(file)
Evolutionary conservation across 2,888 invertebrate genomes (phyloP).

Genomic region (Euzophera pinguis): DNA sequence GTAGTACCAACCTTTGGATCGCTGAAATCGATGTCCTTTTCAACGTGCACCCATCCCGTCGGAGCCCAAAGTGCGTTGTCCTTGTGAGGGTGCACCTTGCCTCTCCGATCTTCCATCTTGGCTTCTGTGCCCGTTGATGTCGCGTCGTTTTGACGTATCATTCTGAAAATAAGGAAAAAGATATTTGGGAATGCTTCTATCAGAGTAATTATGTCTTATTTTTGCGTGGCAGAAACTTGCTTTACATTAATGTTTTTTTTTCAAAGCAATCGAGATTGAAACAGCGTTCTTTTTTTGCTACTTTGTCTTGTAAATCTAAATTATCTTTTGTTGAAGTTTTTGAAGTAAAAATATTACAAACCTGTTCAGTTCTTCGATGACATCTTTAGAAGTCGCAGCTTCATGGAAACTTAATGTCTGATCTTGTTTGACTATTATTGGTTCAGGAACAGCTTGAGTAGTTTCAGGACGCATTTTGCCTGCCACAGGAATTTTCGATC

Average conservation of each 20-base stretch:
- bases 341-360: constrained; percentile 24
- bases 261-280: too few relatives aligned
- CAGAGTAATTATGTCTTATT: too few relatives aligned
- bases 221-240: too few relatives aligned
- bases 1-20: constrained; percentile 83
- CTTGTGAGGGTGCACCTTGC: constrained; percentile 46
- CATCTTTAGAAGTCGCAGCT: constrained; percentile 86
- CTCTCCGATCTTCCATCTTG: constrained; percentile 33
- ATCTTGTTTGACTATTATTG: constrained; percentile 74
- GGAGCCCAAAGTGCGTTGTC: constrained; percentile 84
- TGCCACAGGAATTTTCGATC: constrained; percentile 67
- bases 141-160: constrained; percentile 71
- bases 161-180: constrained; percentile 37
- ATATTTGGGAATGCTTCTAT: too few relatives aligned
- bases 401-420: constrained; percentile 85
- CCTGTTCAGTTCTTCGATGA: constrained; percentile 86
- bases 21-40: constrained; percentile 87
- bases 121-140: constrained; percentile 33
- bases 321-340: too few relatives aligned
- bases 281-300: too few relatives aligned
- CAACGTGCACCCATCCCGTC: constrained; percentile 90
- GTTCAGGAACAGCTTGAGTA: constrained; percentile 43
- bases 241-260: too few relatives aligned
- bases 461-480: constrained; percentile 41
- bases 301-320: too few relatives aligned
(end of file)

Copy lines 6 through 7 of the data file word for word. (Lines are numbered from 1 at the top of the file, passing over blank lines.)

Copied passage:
- CAGAGTAATTATGTCTTATT: too few relatives aligned
- bases 221-240: too few relatives aligned